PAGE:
In short, what I said to Huzooraa was that I felt sad that the Ijtema had been cancelled and Huzooraa replied that the expression of that sadness would be to say it all to Allah and to pray because that is the only way where one’s sorrows can extinguish. This was the guidance that I received directly from Huzooraa in relation to the sad situation of Ijtemas in Pakistan.  

Another point is that we all have our personal sorrows and griefs. A ten-year-old would have their own emotions of sorrow or joy. But I must say that it was through that Ijtema (that got cancelled halfway) that I learnt what a national grief was like. With regards to national sentiment and a sense of belonging, that Ijtema was a means of collective distress and grief. I experienced the feeling of collective, national grief for the first time, but by the grace of Allah, it developed in me a stronger sense of attachment to the Jamaat. 

What I mean to say is that the feeling of collective grief was felt by me for the time and, of course, by others around me, though we were still very young. There was an element of anger as well but there was also great pain because at that age we would even become excited at the fact that we could raise slogans. Now this may seem a minor thing, but the excitement of even raising slogans ceased to exist in Pakistan. But then Alhamdolillah, we have been blessed with the opportunity to hold Ijtemas and Jalsas which bring us together. And now, through MTA, all Ahmadis around the world get to feel that they are part of these Ijtemas and Jalsas.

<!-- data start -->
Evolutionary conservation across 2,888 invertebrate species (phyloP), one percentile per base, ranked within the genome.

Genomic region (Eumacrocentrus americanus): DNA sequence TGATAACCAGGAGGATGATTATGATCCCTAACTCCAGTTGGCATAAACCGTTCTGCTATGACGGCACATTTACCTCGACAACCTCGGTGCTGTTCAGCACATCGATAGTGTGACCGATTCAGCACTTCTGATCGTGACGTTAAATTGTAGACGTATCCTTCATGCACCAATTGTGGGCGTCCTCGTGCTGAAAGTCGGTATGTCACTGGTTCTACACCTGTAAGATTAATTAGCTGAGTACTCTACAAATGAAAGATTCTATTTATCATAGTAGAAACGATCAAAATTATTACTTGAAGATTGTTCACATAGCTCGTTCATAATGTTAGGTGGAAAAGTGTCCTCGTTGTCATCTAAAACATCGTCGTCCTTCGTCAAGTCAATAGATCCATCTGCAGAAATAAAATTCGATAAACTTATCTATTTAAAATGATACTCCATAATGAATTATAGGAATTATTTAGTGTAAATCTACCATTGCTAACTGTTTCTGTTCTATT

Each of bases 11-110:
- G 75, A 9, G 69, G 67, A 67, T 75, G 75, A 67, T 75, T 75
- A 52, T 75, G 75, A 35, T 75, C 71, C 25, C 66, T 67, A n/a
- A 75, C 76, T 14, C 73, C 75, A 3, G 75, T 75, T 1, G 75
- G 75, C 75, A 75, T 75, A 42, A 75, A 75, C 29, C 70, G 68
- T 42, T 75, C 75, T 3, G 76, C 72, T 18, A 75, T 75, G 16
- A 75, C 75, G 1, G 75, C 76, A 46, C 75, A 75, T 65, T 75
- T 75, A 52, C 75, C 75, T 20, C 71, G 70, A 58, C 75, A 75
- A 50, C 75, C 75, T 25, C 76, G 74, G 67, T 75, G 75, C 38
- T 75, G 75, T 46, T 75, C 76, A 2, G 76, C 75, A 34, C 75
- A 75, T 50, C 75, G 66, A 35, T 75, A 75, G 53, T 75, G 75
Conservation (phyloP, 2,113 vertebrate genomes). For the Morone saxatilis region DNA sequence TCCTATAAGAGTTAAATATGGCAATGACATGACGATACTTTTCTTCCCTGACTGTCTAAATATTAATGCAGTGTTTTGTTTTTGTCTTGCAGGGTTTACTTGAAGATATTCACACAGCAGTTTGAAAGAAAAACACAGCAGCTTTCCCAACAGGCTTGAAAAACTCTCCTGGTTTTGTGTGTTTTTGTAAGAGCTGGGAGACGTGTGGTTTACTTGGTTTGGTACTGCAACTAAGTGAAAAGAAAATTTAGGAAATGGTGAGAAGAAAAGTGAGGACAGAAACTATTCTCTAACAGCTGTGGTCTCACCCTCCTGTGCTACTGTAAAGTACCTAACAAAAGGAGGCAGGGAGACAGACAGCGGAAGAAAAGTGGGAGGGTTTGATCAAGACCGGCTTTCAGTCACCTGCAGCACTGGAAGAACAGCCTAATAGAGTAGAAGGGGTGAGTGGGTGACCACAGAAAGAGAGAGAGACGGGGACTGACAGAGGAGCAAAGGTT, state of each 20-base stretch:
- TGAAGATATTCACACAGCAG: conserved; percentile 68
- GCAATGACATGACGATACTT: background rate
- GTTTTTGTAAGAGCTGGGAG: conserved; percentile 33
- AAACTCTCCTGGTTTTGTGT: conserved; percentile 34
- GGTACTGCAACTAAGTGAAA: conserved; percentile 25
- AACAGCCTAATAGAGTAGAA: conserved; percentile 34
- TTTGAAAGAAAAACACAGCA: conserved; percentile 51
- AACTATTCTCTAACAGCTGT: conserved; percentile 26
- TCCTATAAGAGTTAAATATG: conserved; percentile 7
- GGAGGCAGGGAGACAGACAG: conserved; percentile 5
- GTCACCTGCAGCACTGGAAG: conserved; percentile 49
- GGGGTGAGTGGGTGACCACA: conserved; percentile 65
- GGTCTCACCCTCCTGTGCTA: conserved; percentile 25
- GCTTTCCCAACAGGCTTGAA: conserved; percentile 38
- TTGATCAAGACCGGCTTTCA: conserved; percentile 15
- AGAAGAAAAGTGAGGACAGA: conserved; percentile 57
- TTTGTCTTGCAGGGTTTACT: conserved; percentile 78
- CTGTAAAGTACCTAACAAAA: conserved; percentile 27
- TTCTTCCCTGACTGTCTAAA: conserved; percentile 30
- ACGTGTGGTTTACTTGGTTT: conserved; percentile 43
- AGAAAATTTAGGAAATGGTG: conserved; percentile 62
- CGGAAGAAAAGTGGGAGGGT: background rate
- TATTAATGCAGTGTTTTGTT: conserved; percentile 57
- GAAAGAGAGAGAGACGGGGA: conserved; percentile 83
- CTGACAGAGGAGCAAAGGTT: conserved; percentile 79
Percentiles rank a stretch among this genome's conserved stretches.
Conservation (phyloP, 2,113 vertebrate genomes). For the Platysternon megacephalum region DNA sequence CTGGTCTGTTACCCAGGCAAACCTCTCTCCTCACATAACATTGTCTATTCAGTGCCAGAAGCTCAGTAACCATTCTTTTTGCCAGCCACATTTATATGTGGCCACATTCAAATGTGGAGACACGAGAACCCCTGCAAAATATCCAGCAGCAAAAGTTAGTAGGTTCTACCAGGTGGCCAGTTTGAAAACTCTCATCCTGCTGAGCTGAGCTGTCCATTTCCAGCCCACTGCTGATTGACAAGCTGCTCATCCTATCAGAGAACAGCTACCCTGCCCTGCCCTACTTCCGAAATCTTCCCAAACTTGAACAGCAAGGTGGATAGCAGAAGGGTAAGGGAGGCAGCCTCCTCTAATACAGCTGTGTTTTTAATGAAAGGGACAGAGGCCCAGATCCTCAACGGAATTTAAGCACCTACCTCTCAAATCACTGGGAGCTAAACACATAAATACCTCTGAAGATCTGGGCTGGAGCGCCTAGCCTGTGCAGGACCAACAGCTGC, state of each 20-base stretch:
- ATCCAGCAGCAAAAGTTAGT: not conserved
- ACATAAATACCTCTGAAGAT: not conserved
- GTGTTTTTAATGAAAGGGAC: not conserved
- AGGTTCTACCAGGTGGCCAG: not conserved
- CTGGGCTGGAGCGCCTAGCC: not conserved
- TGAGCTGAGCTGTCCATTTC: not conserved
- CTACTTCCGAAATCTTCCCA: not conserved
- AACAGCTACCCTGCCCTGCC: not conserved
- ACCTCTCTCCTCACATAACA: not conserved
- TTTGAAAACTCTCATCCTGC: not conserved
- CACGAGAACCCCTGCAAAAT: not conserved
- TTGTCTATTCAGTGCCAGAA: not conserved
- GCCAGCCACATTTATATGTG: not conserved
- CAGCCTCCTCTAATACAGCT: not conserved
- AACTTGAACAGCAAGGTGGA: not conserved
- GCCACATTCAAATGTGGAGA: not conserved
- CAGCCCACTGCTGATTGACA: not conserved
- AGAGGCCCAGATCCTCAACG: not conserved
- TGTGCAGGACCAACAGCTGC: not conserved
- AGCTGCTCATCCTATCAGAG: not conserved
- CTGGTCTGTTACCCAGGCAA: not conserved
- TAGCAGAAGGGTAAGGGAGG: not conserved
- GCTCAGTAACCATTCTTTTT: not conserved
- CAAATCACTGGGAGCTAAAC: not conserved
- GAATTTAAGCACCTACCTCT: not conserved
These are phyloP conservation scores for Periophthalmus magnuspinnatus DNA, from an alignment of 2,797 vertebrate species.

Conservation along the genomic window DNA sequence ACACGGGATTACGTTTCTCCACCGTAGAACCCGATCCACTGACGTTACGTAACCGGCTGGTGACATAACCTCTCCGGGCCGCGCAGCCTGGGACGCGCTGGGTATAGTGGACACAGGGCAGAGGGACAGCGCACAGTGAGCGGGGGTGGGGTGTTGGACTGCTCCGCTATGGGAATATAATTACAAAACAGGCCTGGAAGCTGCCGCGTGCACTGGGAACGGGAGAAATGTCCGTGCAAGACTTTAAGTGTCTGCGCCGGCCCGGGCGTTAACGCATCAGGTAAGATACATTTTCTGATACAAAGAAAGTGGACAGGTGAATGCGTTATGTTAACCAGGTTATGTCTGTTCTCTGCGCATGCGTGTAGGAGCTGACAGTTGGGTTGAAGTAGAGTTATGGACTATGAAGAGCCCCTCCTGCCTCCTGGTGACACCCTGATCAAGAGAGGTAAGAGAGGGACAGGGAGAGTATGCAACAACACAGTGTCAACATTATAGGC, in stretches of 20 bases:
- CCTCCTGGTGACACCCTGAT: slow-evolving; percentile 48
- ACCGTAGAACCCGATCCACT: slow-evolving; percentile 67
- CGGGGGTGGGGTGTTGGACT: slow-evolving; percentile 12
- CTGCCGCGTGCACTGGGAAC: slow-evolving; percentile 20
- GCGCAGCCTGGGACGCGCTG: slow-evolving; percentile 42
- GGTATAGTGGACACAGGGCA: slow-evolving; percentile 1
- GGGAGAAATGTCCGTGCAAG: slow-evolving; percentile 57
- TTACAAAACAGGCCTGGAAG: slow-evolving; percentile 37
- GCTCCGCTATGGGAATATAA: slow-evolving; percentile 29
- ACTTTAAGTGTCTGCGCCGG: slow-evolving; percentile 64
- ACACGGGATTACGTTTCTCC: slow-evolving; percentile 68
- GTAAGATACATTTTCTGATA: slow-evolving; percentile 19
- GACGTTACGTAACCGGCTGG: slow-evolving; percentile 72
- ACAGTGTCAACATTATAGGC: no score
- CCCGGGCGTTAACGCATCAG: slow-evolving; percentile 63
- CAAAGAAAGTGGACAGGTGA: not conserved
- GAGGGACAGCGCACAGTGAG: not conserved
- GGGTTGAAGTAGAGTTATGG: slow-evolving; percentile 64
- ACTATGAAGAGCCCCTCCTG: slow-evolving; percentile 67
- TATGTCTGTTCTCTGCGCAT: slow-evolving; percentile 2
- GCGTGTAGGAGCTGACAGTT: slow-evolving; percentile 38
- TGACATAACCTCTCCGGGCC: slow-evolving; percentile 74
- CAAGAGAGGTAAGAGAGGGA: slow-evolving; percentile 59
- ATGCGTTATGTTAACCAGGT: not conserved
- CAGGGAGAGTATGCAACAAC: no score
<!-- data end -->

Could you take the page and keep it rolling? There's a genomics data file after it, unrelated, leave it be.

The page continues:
We always have to campaign to persuade Khuddam to attend the Ijtema. This means that some still do not understand the importance. What I have said above is for the purpose of making Khuddam understand the importance of them being able to attend and for them to make every possible effort to do so. 

Once, Hazrat Musleh Maudra noticed that some Khuddam had not attended the Ijtema. He stated: 

“I direct pity and surprise at those Khuddam that did not attend the Ijtema and I wish to tell them that the purpose of Khuddam-ul-Ahmadiyya is to inculcate the realisation that they are the servants of Ahmadiyyat, and a true servant is he who remains close to his master. The servant that does not remain close to his master in a timely or apt manner he cannot be called a servant”. (6 February 1949)